Worthy Tombstone

After Mozart's death, in 1791, his wife Constanza moved to Copenhagen and married Georg Nissen. They had a good life together. When Nissen died, Constanza had his tombstone inscribed thusly: "Here rests Mozart's widow's second spouse."

From my book Obie's Opus.

— Obie Yadgar

If I Were To Choose

If I were to chose . . .

I would choose the Filarmonica 13 Doble Temple square point . . .

Straight Razor Design's 3-in. English Bridal Strop . . .

Heinrich L. Thater's 24 mm. silver tip brush . . .

Geo F. Trumper's rose shave cream . . .

John Allen's Slick Water pre-shave . . .

Straight Razor Design's mother earth lather bowl . . .

Sitting atop the classic-style pewter shave mug filled with hot water . . .

A healthy sweep of alum  block . . .

A refreshing splash of cold water . . .

Love At First Shave

Something extraordinary happens with the first straight razor shave. For some, the experience turns into an instant love affair. It was for me.

Christopher Marlowe said in his poem Hero and Leander: "Who ever loved, that loved not at first sight?" That truth well applies to the straight razor.


Since starting with the straight razor, I found myself in a continuous search for the Holy Grail: the perfect shave. I used different brands of straight razors and different size blades. I lathered with various soaps and creams. I improvised on stropping methods, razor technique, angle variation and skin streching. I tried everything within my modest expertise with straight razor shaving to find the Holy Grail.

SWMBO Revelation

The first time I came across the acronym SWMBO ("She who must be obeyed") was at Straight Razor Place, a learned forum for traditional and straight razor shavers, I was curious where I had heard it before. I knew I had under an important enough circumstance for the acronym to carve out a chunk in my memory.

Locker Room Chat: And it Vibrates

"Oh, man, look at that thing. Damn, and it hurts."

"I see you talk to the mirror, too."

"Dude, I took out a chunk."

"You're not kidding. Whoa, that's a mean looking gash over your kisser."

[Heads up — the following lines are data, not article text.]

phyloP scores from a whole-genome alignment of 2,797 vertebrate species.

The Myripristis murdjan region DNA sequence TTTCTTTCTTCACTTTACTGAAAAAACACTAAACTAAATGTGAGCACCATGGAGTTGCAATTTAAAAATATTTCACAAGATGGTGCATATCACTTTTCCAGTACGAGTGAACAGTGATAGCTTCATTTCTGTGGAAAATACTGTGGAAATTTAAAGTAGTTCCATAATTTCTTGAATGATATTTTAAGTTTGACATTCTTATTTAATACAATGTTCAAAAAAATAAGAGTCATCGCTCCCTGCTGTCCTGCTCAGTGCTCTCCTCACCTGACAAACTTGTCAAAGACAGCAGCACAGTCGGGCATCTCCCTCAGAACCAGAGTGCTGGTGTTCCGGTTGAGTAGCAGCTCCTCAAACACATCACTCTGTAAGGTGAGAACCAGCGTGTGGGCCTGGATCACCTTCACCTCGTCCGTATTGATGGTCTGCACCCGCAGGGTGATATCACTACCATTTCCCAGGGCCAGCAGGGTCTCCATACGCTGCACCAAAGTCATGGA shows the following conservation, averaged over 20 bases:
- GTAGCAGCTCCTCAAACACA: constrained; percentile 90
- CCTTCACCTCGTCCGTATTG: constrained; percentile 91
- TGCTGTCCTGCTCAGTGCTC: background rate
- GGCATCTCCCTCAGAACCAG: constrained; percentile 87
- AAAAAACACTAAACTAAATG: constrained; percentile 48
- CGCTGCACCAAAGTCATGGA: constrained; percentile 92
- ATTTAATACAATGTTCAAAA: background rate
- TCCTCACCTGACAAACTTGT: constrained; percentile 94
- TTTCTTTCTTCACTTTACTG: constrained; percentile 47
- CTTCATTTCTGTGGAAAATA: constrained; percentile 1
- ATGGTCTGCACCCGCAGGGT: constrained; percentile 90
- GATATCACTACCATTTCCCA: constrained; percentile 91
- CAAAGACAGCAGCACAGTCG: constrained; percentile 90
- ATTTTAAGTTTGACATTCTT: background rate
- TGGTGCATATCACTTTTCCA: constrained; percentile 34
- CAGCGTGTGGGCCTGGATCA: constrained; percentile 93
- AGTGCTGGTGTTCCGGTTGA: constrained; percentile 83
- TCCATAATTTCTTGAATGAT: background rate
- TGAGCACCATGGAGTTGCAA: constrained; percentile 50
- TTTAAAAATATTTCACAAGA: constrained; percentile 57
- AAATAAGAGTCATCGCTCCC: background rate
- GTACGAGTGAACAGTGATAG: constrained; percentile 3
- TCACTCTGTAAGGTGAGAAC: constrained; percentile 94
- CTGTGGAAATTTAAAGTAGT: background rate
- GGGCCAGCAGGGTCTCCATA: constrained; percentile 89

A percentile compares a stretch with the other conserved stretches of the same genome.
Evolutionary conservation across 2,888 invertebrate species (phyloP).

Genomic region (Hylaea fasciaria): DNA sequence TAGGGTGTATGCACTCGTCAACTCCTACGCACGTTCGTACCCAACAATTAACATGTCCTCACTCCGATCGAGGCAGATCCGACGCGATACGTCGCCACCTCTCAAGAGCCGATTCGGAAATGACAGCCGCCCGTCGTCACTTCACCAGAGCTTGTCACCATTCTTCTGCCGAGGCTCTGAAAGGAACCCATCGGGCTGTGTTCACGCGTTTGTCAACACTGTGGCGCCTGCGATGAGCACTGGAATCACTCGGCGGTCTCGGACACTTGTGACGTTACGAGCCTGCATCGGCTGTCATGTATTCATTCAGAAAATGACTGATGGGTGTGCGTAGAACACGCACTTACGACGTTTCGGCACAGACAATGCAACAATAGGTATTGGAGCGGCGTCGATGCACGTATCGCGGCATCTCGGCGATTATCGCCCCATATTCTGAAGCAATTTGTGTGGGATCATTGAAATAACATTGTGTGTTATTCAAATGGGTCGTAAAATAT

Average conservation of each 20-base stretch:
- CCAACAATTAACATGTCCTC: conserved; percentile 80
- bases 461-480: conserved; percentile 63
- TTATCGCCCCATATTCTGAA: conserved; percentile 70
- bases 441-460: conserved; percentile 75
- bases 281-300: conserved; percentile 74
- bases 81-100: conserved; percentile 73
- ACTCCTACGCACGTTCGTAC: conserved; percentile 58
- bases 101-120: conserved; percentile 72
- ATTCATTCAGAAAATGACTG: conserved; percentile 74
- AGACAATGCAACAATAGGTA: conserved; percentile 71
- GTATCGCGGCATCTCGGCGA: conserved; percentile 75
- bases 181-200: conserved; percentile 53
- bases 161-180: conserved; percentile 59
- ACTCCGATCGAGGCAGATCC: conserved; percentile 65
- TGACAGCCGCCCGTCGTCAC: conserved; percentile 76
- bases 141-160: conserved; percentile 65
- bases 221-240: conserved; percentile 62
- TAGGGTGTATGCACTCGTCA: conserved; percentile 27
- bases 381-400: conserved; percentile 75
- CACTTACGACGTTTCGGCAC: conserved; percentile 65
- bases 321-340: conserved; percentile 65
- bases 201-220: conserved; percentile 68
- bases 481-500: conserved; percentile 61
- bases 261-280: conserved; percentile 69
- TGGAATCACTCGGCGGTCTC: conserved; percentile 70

"Yeah, and I've a date tonight."

"Ooooooo . . . not good."

"Chick's not gonna kiss me with that thing."

"Unless she's Dracula's daughter."

"No way, dude. She's a great looking chick."

"Maybe you can just hold hands."

"I ain't holding hands with the chick."

"Well, I'll tell you, friend, no chick's going to chow on that kisser."

Qateeni Gabbara: An Assyrian Opera — Bosc/Khoshaba

     French composer Michel Bosc can easily envision his Qateeni Gabbara, a work in progress, becoming the first Assyrian National Opera. "It's a very melodic and colorful opera that also has a universal appeal," he says.

Inanna: An Opera of Ancient Sumer/John Craton

     The story of Inanna (Queen of Heaven) dates to 3000 B.C. in the city of Ur in ancient Sumer. Inanna was the godess of love, fertility and war. The Akkadians called her Ishtar. She appears in a number of fascinating myths and stories, including a cycle of poems describing her relationship with her lover Dumuzi — called Tammuz by the Akkadians — who is the god of vegetation.

Gilgamesh: Assyrian Oratorio

     The ancient Sumerian epic of Gilgamesh has inspired scores of novels, plays and operas. Gilgamesh, the Assyrian opera by the American composer John Craton, is also sung in Aramaic, the language of the Assyrians. Craton's Gilgamesh is a work in progress.

Roomrama: Assyrian National Anthem — Issabey/Yosip

     Nebu Issabey, the Assyrian violinist and conductor, composed the Assyrian National Anthem "Roomrama" to lyrics by the Assyrian poet and activist Yosip Bet Yosip. The American composer John Craton arranged it for orchestra. "Roomrama" is a tender and heartfelt musical signature of the long and bittersweet journey of the Assyrians since the fall of the Assyrian empire in 612 B.C. "I hear a love of country and of one's homeland," says Craton, "a desire to never let the past glories of a nation fade away."

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